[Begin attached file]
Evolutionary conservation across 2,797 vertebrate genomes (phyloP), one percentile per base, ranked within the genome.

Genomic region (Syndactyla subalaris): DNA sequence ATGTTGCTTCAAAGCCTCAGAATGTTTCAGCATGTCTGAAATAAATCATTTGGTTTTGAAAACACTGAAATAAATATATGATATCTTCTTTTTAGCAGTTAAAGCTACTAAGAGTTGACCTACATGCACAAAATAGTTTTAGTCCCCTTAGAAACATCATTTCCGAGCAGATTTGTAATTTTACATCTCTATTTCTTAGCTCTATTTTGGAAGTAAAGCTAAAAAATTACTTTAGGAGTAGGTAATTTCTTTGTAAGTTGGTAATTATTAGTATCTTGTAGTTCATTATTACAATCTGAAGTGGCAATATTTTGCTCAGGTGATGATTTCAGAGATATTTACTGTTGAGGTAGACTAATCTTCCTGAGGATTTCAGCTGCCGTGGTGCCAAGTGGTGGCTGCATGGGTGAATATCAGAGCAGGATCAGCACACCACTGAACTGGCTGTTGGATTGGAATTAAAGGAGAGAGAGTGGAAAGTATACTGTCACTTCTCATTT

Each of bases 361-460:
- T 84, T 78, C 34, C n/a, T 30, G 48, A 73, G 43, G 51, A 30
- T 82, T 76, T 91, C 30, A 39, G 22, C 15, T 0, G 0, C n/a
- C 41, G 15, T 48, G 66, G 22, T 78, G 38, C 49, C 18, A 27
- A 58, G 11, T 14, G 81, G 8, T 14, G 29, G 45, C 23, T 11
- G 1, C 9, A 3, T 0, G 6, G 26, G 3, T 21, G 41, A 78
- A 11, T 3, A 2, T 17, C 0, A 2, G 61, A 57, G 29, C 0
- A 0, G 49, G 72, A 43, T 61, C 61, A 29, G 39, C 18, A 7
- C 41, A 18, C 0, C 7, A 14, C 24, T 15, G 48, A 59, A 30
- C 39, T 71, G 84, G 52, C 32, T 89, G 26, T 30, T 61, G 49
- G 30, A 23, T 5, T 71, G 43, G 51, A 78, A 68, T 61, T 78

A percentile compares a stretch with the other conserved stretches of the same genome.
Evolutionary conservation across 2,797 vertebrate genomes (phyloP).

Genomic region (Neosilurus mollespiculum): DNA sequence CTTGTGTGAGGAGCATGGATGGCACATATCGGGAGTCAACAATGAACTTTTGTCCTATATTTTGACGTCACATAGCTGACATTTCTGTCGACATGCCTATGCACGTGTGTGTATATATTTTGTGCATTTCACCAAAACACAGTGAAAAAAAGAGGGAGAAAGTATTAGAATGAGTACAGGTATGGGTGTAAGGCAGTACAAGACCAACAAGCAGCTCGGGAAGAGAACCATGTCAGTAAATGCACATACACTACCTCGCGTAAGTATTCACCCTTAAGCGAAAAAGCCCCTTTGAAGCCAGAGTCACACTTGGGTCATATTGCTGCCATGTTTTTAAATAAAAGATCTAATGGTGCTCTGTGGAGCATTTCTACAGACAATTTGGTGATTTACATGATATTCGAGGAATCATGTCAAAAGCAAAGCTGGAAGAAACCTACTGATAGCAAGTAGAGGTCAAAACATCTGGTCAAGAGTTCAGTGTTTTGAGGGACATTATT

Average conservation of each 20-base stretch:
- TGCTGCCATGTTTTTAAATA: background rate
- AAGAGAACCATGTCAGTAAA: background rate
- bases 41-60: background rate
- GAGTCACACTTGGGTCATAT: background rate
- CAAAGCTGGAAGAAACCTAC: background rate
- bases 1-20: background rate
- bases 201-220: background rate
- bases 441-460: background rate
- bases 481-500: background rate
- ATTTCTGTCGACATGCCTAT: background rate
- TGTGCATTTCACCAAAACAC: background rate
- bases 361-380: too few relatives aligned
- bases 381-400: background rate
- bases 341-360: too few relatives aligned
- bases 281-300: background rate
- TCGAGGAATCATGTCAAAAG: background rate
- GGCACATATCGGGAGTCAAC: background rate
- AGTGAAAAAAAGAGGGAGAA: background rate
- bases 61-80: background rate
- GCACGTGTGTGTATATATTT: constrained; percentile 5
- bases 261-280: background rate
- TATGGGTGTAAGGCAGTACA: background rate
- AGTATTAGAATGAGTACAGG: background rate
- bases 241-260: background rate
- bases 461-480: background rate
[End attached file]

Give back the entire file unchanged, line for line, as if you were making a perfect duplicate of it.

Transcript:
Evolutionary conservation across 2,797 vertebrate genomes (phyloP), one percentile per base, ranked within the genome.

Genomic region (Syndactyla subalaris): DNA sequence ATGTTGCTTCAAAGCCTCAGAATGTTTCAGCATGTCTGAAATAAATCATTTGGTTTTGAAAACACTGAAATAAATATATGATATCTTCTTTTTAGCAGTTAAAGCTACTAAGAGTTGACCTACATGCACAAAATAGTTTTAGTCCCCTTAGAAACATCATTTCCGAGCAGATTTGTAATTTTACATCTCTATTTCTTAGCTCTATTTTGGAAGTAAAGCTAAAAAATTACTTTAGGAGTAGGTAATTTCTTTGTAAGTTGGTAATTATTAGTATCTTGTAGTTCATTATTACAATCTGAAGTGGCAATATTTTGCTCAGGTGATGATTTCAGAGATATTTACTGTTGAGGTAGACTAATCTTCCTGAGGATTTCAGCTGCCGTGGTGCCAAGTGGTGGCTGCATGGGTGAATATCAGAGCAGGATCAGCACACCACTGAACTGGCTGTTGGATTGGAATTAAAGGAGAGAGAGTGGAAAGTATACTGTCACTTCTCATTT

Each of bases 361-460:
- T 84, T 78, C 34, C n/a, T 30, G 48, A 73, G 43, G 51, A 30
- T 82, T 76, T 91, C 30, A 39, G 22, C 15, T 0, G 0, C n/a
- C 41, G 15, T 48, G 66, G 22, T 78, G 38, C 49, C 18, A 27
- A 58, G 11, T 14, G 81, G 8, T 14, G 29, G 45, C 23, T 11
- G 1, C 9, A 3, T 0, G 6, G 26, G 3, T 21, G 41, A 78
- A 11, T 3, A 2, T 17, C 0, A 2, G 61, A 57, G 29, C 0
- A 0, G 49, G 72, A 43, T 61, C 61, A 29, G 39, C 18, A 7
- C 41, A 18, C 0, C 7, A 14, C 24, T 15, G 48, A 59, A 30
- C 39, T 71, G 84, G 52, C 32, T 89, G 26, T 30, T 61, G 49
- G 30, A 23, T 5, T 71, G 43, G 51, A 78, A 68, T 61, T 78

A percentile compares a stretch with the other conserved stretches of the same genome.
Evolutionary conservation across 2,797 vertebrate genomes (phyloP).

Genomic region (Neosilurus mollespiculum): DNA sequence CTTGTGTGAGGAGCATGGATGGCACATATCGGGAGTCAACAATGAACTTTTGTCCTATATTTTGACGTCACATAGCTGACATTTCTGTCGACATGCCTATGCACGTGTGTGTATATATTTTGTGCATTTCACCAAAACACAGTGAAAAAAAGAGGGAGAAAGTATTAGAATGAGTACAGGTATGGGTGTAAGGCAGTACAAGACCAACAAGCAGCTCGGGAAGAGAACCATGTCAGTAAATGCACATACACTACCTCGCGTAAGTATTCACCCTTAAGCGAAAAAGCCCCTTTGAAGCCAGAGTCACACTTGGGTCATATTGCTGCCATGTTTTTAAATAAAAGATCTAATGGTGCTCTGTGGAGCATTTCTACAGACAATTTGGTGATTTACATGATATTCGAGGAATCATGTCAAAAGCAAAGCTGGAAGAAACCTACTGATAGCAAGTAGAGGTCAAAACATCTGGTCAAGAGTTCAGTGTTTTGAGGGACATTATT

Average conservation of each 20-base stretch:
- TGCTGCCATGTTTTTAAATA: background rate
- AAGAGAACCATGTCAGTAAA: background rate
- bases 41-60: background rate
- GAGTCACACTTGGGTCATAT: background rate
- CAAAGCTGGAAGAAACCTAC: background rate
- bases 1-20: background rate
- bases 201-220: background rate
- bases 441-460: background rate
- bases 481-500: background rate
- ATTTCTGTCGACATGCCTAT: background rate
- TGTGCATTTCACCAAAACAC: background rate
- bases 361-380: too few relatives aligned
- bases 381-400: background rate
- bases 341-360: too few relatives aligned
- bases 281-300: background rate
- TCGAGGAATCATGTCAAAAG: background rate
- GGCACATATCGGGAGTCAAC: background rate
- AGTGAAAAAAAGAGGGAGAA: background rate
- bases 61-80: background rate
- GCACGTGTGTGTATATATTT: constrained; percentile 5
- bases 261-280: background rate
- TATGGGTGTAAGGCAGTACA: background rate
- AGTATTAGAATGAGTACAGG: background rate
- bases 241-260: background rate
- bases 461-480: background rate